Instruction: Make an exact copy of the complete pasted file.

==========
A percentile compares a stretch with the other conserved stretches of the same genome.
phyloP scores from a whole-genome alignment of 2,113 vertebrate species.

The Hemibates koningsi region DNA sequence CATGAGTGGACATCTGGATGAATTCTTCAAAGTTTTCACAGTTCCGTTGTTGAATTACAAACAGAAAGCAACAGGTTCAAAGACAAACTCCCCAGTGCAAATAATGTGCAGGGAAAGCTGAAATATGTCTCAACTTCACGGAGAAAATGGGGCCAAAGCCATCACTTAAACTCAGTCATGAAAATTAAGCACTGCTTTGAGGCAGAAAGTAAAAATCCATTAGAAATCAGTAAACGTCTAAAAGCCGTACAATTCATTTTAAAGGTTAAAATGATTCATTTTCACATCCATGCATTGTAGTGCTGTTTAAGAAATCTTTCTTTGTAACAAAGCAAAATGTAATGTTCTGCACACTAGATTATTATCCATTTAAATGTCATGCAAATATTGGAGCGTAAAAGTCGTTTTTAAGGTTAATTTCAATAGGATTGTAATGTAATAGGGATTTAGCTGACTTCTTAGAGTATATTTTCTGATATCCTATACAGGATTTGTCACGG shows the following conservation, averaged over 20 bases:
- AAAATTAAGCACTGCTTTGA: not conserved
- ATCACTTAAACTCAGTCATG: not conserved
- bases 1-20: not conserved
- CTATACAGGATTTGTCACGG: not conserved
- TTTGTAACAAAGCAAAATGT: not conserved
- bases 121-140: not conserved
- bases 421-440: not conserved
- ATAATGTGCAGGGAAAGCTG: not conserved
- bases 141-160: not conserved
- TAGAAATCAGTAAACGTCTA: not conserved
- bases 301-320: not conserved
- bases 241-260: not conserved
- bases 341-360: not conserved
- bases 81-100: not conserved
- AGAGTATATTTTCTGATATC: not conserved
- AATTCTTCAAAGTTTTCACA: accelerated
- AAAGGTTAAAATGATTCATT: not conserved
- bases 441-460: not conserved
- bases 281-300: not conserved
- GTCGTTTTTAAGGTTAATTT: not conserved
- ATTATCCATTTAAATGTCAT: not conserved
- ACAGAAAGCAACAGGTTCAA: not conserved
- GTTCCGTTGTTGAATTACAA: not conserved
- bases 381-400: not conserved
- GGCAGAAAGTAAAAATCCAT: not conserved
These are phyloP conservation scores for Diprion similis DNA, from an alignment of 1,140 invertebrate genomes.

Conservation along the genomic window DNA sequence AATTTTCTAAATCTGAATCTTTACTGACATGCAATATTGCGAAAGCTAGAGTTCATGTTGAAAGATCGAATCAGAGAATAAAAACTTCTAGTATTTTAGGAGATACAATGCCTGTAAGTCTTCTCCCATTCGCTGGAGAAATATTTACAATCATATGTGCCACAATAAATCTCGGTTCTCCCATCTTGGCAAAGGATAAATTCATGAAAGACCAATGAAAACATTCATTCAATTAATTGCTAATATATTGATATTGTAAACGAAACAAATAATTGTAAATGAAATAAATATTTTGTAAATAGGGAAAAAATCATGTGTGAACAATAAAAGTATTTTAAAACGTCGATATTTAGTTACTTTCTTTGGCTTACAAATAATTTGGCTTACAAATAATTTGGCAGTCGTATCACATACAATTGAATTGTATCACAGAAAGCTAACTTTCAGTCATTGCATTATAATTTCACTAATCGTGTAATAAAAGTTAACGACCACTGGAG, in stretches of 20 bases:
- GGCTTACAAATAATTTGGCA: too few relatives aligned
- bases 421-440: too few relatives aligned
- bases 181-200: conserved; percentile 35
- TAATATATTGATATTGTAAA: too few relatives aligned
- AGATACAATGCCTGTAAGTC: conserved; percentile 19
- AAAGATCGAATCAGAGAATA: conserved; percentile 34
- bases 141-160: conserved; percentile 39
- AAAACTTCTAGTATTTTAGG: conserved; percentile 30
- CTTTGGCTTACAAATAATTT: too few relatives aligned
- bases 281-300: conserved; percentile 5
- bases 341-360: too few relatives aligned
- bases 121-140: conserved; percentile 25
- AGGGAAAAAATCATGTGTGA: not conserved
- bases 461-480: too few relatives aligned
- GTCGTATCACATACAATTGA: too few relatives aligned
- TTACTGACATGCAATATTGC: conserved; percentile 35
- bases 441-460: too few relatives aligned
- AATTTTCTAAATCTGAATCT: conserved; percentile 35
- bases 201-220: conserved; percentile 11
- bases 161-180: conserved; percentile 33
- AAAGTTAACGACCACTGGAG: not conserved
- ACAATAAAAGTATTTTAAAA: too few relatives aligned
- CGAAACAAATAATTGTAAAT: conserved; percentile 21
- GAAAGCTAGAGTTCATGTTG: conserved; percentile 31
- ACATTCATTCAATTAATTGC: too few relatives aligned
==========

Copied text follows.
A percentile compares a stretch with the other conserved stretches of the same genome.
phyloP scores from a whole-genome alignment of 2,113 vertebrate species.

The Hemibates koningsi region DNA sequence CATGAGTGGACATCTGGATGAATTCTTCAAAGTTTTCACAGTTCCGTTGTTGAATTACAAACAGAAAGCAACAGGTTCAAAGACAAACTCCCCAGTGCAAATAATGTGCAGGGAAAGCTGAAATATGTCTCAACTTCACGGAGAAAATGGGGCCAAAGCCATCACTTAAACTCAGTCATGAAAATTAAGCACTGCTTTGAGGCAGAAAGTAAAAATCCATTAGAAATCAGTAAACGTCTAAAAGCCGTACAATTCATTTTAAAGGTTAAAATGATTCATTTTCACATCCATGCATTGTAGTGCTGTTTAAGAAATCTTTCTTTGTAACAAAGCAAAATGTAATGTTCTGCACACTAGATTATTATCCATTTAAATGTCATGCAAATATTGGAGCGTAAAAGTCGTTTTTAAGGTTAATTTCAATAGGATTGTAATGTAATAGGGATTTAGCTGACTTCTTAGAGTATATTTTCTGATATCCTATACAGGATTTGTCACGG shows the following conservation, averaged over 20 bases:
- AAAATTAAGCACTGCTTTGA: not conserved
- ATCACTTAAACTCAGTCATG: not conserved
- bases 1-20: not conserved
- CTATACAGGATTTGTCACGG: not conserved
- TTTGTAACAAAGCAAAATGT: not conserved
- bases 121-140: not conserved
- bases 421-440: not conserved
- ATAATGTGCAGGGAAAGCTG: not conserved
- bases 141-160: not conserved
- TAGAAATCAGTAAACGTCTA: not conserved
- bases 301-320: not conserved
- bases 241-260: not conserved
- bases 341-360: not conserved
- bases 81-100: not conserved
- AGAGTATATTTTCTGATATC: not conserved
- AATTCTTCAAAGTTTTCACA: accelerated
- AAAGGTTAAAATGATTCATT: not conserved
- bases 441-460: not conserved
- bases 281-300: not conserved
- GTCGTTTTTAAGGTTAATTT: not conserved
- ATTATCCATTTAAATGTCAT: not conserved
- ACAGAAAGCAACAGGTTCAA: not conserved
- GTTCCGTTGTTGAATTACAA: not conserved
- bases 381-400: not conserved
- GGCAGAAAGTAAAAATCCAT: not conserved
These are phyloP conservation scores for Diprion similis DNA, from an alignment of 1,140 invertebrate genomes.

Conservation along the genomic window DNA sequence AATTTTCTAAATCTGAATCTTTACTGACATGCAATATTGCGAAAGCTAGAGTTCATGTTGAAAGATCGAATCAGAGAATAAAAACTTCTAGTATTTTAGGAGATACAATGCCTGTAAGTCTTCTCCCATTCGCTGGAGAAATATTTACAATCATATGTGCCACAATAAATCTCGGTTCTCCCATCTTGGCAAAGGATAAATTCATGAAAGACCAATGAAAACATTCATTCAATTAATTGCTAATATATTGATATTGTAAACGAAACAAATAATTGTAAATGAAATAAATATTTTGTAAATAGGGAAAAAATCATGTGTGAACAATAAAAGTATTTTAAAACGTCGATATTTAGTTACTTTCTTTGGCTTACAAATAATTTGGCTTACAAATAATTTGGCAGTCGTATCACATACAATTGAATTGTATCACAGAAAGCTAACTTTCAGTCATTGCATTATAATTTCACTAATCGTGTAATAAAAGTTAACGACCACTGGAG, in stretches of 20 bases:
- GGCTTACAAATAATTTGGCA: too few relatives aligned
- bases 421-440: too few relatives aligned
- bases 181-200: conserved; percentile 35
- TAATATATTGATATTGTAAA: too few relatives aligned
- AGATACAATGCCTGTAAGTC: conserved; percentile 19
- AAAGATCGAATCAGAGAATA: conserved; percentile 34
- bases 141-160: conserved; percentile 39
- AAAACTTCTAGTATTTTAGG: conserved; percentile 30
- CTTTGGCTTACAAATAATTT: too few relatives aligned
- bases 281-300: conserved; percentile 5
- bases 341-360: too few relatives aligned
- bases 121-140: conserved; percentile 25
- AGGGAAAAAATCATGTGTGA: not conserved
- bases 461-480: too few relatives aligned
- GTCGTATCACATACAATTGA: too few relatives aligned
- TTACTGACATGCAATATTGC: conserved; percentile 35
- bases 441-460: too few relatives aligned
- AATTTTCTAAATCTGAATCT: conserved; percentile 35
- bases 201-220: conserved; percentile 11
- bases 161-180: conserved; percentile 33
- AAAGTTAACGACCACTGGAG: not conserved
- ACAATAAAAGTATTTTAAAA: too few relatives aligned
- CGAAACAAATAATTGTAAAT: conserved; percentile 21
- GAAAGCTAGAGTTCATGTTG: conserved; percentile 31
- ACATTCATTCAATTAATTGC: too few relatives aligned